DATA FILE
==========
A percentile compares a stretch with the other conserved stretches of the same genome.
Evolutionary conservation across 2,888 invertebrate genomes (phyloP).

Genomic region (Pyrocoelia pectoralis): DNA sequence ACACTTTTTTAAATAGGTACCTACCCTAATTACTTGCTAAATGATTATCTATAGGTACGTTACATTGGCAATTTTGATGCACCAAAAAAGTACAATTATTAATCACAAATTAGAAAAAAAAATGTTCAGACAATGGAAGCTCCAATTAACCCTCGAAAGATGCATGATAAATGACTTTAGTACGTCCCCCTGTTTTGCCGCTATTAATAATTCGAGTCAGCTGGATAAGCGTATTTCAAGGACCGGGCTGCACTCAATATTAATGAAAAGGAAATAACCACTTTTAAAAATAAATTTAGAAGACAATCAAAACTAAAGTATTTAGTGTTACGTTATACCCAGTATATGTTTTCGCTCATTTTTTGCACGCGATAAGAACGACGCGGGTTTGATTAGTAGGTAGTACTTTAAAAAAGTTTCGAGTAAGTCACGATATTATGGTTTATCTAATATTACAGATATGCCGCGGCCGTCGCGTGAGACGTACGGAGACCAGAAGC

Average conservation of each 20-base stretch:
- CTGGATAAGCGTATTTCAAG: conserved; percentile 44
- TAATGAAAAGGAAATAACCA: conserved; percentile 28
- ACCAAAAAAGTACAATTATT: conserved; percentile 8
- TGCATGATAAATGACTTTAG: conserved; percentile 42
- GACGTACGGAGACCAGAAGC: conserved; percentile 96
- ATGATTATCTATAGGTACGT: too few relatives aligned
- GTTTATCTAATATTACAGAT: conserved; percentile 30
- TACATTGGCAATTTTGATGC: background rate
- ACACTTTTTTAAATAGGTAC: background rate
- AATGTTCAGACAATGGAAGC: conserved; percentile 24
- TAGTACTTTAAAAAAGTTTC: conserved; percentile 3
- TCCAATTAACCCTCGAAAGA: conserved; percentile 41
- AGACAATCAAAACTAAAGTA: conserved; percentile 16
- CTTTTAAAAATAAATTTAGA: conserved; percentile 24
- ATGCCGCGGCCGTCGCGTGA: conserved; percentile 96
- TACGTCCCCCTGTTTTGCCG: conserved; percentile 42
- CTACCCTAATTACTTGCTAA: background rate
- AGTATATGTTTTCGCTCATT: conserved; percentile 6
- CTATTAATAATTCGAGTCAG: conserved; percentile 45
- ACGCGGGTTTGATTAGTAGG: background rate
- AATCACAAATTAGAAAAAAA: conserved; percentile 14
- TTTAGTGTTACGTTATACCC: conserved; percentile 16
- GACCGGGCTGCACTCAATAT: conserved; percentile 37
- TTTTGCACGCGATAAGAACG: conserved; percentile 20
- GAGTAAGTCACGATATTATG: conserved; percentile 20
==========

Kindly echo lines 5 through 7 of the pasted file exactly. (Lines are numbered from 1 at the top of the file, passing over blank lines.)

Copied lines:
- CTGGATAAGCGTATTTCAAG: conserved; percentile 44
- TAATGAAAAGGAAATAACCA: conserved; percentile 28
- ACCAAAAAAGTACAATTATT: conserved; percentile 8